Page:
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Manoj Ahuja, Hindustan Times
Indore, December 02, 2012
Twenty-eight years after the Bhopal gas tragedy, the 346 tonnes of highly toxic waste of Union Carbide are yet to be disposed of.

Over the years, proposals to dispose of the waste - at Madhya Pradesh's Pithampur, then at Gujarat's Ankleshwar, then at a facility of the Defence Research and Development Organisation (DRDO) near Nagpur and then at a German facility - have drawn a blank.

According to conservative estimates, about 27,000 tonnes of waste - apart from 346 tonnes of highly toxic waste in sealed containers - is lying at the premises of the defunct factory, contaminating the air and the groundwater.

In August 2011, the Nagpur bench of the Bombay High Court had stayed the move to dispose of the waste at a DRDO facility amid protests by residents and activists.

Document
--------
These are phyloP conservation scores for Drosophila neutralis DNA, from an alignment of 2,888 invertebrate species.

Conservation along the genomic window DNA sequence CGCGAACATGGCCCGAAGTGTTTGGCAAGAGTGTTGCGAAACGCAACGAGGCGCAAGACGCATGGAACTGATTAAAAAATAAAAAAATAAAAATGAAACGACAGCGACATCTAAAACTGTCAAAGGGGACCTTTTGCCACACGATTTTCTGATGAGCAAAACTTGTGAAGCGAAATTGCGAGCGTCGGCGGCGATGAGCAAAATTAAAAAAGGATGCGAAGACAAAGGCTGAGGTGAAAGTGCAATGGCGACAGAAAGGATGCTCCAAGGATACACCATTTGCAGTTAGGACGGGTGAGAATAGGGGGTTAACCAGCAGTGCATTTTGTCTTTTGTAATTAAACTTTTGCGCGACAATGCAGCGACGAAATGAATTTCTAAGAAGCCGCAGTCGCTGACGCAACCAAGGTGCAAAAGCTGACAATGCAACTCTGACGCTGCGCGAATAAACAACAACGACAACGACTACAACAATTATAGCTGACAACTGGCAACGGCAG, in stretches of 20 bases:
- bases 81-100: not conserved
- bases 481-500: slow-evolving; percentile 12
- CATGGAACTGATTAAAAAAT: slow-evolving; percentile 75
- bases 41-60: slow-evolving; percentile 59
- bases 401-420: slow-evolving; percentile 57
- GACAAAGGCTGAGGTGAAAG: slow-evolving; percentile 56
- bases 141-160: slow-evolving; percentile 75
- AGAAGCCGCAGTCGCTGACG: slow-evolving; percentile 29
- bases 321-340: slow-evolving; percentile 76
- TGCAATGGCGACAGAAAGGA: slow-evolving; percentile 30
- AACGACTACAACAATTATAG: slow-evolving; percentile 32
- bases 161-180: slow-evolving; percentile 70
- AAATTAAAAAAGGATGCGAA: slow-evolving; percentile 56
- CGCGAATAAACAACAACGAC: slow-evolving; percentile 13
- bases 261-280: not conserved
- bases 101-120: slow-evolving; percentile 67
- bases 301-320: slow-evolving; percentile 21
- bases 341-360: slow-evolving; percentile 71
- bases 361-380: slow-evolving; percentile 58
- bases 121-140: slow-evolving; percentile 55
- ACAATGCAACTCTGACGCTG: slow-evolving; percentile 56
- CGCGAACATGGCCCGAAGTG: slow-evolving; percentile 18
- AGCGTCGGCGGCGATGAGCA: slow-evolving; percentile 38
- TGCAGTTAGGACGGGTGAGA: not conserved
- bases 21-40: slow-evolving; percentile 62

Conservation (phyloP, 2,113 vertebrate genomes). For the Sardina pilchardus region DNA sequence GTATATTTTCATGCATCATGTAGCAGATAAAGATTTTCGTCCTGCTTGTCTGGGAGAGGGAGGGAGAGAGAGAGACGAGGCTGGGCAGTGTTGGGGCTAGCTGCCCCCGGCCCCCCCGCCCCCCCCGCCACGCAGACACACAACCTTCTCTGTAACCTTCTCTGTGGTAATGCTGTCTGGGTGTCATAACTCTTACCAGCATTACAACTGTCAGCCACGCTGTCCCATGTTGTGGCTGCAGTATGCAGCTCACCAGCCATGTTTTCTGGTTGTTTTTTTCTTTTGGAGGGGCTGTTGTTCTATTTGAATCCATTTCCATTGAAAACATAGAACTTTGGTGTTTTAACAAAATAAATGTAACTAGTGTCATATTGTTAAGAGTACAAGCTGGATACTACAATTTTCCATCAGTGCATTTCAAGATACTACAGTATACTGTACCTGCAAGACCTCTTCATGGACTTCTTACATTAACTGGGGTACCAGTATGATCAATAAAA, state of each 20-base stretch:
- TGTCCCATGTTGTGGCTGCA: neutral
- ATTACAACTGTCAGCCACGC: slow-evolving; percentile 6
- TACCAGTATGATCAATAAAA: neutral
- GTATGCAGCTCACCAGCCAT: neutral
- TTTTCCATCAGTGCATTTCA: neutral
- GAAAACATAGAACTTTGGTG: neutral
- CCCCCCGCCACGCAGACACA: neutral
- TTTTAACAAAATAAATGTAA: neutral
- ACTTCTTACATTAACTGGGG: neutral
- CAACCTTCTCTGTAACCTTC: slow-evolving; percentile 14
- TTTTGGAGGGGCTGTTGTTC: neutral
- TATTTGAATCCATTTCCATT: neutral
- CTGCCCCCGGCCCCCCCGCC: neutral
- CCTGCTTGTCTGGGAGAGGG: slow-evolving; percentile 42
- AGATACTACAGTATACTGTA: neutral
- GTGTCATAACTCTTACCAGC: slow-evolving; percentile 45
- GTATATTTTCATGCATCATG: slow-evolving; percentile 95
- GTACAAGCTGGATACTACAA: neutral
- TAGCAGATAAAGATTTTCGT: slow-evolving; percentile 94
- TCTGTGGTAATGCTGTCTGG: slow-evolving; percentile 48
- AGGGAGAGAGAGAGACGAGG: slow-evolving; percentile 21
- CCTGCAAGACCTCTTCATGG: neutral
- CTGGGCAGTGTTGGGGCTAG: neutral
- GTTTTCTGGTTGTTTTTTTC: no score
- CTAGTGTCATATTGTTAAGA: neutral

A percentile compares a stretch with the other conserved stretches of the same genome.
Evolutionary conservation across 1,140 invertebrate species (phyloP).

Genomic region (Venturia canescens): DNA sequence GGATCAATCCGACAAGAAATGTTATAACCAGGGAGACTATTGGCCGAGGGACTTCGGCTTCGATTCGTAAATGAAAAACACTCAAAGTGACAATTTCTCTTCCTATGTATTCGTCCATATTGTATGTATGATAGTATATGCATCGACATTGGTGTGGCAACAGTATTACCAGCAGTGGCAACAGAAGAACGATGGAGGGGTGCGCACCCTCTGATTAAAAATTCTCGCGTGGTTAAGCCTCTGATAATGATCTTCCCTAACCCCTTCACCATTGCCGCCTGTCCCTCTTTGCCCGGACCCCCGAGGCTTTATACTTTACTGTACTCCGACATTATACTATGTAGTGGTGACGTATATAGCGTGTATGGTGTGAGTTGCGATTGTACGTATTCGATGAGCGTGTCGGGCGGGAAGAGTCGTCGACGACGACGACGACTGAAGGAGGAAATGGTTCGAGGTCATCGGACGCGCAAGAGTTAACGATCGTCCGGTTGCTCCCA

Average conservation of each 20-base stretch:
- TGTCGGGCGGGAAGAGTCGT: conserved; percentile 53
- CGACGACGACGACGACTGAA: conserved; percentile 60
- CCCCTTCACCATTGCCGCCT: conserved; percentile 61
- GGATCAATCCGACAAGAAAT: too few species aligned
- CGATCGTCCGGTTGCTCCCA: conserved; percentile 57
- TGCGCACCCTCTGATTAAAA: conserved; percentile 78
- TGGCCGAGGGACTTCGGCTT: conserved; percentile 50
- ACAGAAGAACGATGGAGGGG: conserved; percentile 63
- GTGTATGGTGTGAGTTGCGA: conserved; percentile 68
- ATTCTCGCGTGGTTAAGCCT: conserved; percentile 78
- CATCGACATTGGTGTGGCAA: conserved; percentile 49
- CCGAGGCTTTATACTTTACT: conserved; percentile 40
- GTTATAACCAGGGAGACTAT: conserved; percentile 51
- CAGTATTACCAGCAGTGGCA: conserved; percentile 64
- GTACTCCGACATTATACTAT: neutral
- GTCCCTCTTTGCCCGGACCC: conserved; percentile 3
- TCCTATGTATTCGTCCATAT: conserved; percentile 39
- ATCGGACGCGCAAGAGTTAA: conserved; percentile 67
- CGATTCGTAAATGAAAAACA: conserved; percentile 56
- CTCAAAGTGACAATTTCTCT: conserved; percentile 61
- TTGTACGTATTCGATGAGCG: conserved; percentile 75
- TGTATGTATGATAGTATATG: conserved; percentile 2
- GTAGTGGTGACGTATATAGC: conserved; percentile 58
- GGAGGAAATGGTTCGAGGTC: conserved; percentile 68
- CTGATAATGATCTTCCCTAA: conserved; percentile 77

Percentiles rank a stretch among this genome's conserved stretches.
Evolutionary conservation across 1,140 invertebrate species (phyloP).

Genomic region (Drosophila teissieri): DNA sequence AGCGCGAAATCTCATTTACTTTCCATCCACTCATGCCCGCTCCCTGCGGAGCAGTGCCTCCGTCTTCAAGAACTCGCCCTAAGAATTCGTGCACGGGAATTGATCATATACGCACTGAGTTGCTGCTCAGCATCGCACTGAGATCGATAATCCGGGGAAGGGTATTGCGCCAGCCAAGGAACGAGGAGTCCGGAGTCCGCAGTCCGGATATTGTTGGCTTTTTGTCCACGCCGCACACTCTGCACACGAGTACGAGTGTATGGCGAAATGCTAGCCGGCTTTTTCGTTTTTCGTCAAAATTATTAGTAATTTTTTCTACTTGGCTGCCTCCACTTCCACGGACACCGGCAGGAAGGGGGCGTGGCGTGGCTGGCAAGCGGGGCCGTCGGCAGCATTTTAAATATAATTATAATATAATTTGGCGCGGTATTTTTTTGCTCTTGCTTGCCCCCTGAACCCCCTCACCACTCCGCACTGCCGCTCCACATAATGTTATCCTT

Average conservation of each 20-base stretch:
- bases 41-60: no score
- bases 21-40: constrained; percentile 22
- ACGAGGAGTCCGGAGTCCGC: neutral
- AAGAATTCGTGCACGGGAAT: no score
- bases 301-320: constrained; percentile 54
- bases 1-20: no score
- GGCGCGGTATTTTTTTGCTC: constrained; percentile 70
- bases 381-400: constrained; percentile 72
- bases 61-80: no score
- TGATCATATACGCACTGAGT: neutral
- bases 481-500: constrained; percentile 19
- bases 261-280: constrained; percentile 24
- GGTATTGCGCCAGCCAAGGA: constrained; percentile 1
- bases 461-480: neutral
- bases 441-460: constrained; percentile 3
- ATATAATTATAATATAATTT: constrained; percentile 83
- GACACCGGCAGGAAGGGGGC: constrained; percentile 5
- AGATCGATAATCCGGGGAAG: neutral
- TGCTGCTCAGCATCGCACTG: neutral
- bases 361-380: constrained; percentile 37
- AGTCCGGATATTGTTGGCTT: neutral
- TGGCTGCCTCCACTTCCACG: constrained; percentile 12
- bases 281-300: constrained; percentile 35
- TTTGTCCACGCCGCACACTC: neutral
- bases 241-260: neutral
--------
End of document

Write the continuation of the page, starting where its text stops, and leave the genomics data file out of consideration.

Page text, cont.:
The facility had been chosen after the state's attempts to dispose of it in Pithampur and then in Gujarat failed due to stiff protests.

In June 2012, the GoM on Bhopal decided to dispose of the 346 tonnes of most hazardous waste at a German facility in Hamburg. But the German company GIZ pulled out following protests in Germany.

The options before the state and central governments are now limited. Experts have categorically said no facility in India can handle the waste.

In 2010, in a letter to Madhya Pradesh high court, CEO of Thermax Ltd, MS Unnikrishnan, had stated that no facility in India is suitable for the disposal of Union Carbide waste. Thermax is the largest manufacturer of incinerators in India.